Remembering the Fall of the Wall

The Post’s Outlook section yesterday had four articles dealing with the fall of the Berlin Wall. The two that look at Berlin then and now and very interesting but the other two essays show conflicting notions about history that are worth considering.

"How it went down" by Mary Elise Sarotte looks at the particulars of the night of November 9, 1989. We learn about an otherwise boring press conference by a member of the East German Politburo who, at its end, seems to indicate that the travel restrictions on East Germans going to the West have been removed effective immediately. This, according to Sarotte, was the key moment. The city had seen large crowds all week calling for reforms, and now they grew exponentially, and the guards, unsure of what to do, finally lifted the barriers. The Wall came down. Sarotte writes that it was important that this all happened at night when the communist leaders in Moscow were already in bed.

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It is undoubtedly the case that the patterns in history are almost never apparent at the moment, only in the rear view mirror. Minor facts often do change the course of history in important ways. Nixon’s refusal to put on make-up before his first presidential debate with Kennedy strikes me as the kind of thing that is small but turns out to be big. But, Sarotte’s emphasis is over-kill. If the communist leaders in Moscow had determined to re-close the wall when they arose, things would have turned out differently. After all, the Prague spring of 1968 went on for longer than an overnight. It is interesting to know that the Wall was breached this way, rather than another way, but its days were numbered before that press conference began.

"Who killed communism? Look past the usual suspects," a book review by Gerard DeGroot of three recent books about the fall of communism. This is a really important essay because it does sketch the broad strokes but is also attentive to historical accidents. For example, DeGroot notes that many histories see Eastern Europeans as monolithic, "a bloc, manipulated and exploited by the Soviet Union" not because they were, but because it allows "neo-conservatives eager to extract parables" to make similarly facile claims today. This is a key point: History should stand in the way of facile argumentation. DeGroot notes that "The [Eastern European] regimes evolved differently and died distinctly. Poland experienced a long popular uprising, Czechoslovakia a short, sharp one. Hungary saw a polite palace coup, Bulgaria a nasty one. East Germany was chaos, Romania a bloody mess." Yet, all of them fell because all of them were sick. Economically, all had been propped up by Soviet subsidies, but the Soviet economy was in free fall, not because of the arms race begun by Ronald Reagan, but because anytime oil prices go way up and then collapse, oil-producing economies cannot withstand the shock and there is resultant political turmoil. DeGroot quotes two lines from Hemingway’s "The Sun Also Rises": "How did you go bankrupt?" "Two ways. Gradually and then suddenly."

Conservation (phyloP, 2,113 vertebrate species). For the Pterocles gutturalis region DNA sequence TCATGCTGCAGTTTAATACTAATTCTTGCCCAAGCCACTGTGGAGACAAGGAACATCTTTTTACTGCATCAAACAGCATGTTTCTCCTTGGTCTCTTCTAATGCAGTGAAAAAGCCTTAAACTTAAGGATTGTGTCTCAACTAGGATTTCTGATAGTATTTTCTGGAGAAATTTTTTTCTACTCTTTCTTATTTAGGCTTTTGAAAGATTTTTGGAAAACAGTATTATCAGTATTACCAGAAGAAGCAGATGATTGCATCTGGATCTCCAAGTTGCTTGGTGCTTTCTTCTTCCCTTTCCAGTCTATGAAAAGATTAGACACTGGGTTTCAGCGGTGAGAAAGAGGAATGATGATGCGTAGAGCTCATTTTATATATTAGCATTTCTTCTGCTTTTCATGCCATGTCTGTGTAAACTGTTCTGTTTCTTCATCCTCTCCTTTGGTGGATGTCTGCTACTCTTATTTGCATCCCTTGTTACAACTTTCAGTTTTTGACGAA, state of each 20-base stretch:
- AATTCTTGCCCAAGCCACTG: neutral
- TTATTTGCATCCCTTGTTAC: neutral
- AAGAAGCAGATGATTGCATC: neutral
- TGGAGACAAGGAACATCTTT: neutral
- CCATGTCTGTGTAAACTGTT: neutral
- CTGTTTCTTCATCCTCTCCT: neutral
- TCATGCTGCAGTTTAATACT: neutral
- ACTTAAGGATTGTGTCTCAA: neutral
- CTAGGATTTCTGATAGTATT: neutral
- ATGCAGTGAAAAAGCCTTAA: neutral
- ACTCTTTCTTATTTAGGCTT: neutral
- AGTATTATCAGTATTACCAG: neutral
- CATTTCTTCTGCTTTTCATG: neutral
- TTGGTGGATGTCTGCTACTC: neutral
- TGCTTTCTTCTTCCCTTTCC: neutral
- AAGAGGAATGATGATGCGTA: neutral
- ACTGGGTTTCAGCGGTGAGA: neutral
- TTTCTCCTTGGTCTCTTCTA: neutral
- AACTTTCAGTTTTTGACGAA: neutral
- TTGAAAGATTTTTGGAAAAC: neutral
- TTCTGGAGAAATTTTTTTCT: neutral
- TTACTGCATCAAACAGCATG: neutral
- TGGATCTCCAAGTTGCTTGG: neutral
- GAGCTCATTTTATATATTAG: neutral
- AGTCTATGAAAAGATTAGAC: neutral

We are still learning the lessons of the end of the Cold War. It is curious to me that DeGroot’s essay does not mention Pope John Paul II, yet it was the Pope who in many ways inspired the "long popular uprising" in Poland he does mention. That does not mean that Pope John Paul II and Ronald Reagan brought down communism. They didn’t. But, they played their part in different ways. John Paul II spoke of the artificiality of the division of Europe and, even more, of the human dignity the communist governments trampled. Reagan spoke of freedom, by which he meant something different from the Pope. Indeed, the capitalism Reagan promised and the West brought after the fall, has produced the kind of materialism against which the Pope argued all those years. It is now obvious that the chief protagonists in the drama, the Eastern European people themselves, may have chanted "We Want God" as the Pope’s motorcade drove by, but many of them also wanted DVDs and BMWs and liberal abortion laws.

I remember that November day when we learned of the breach of the wall. I remember, a little more than a month later, a concert in Berlin where Lenny Bernstein conducted Beethoven’s Ninth Symphony when they changed the "Ode to Joy" of the final choral movement to an "Ode to Freedom," singing "freiheit" instead of "freude." And, of course, anyone alive that year remembers the Tiananmen massacre where things turned out differently. The anniversary of those events is an invitation to move from memory to history, from the anecdotal to the thematic (and back again!) and from the ideologically sanitized version to the messier truth. The fall of communism remains a great thing, even if recalling it today entails more ambivalence about the outcome than the heady, ennui-free days of 1989.

 

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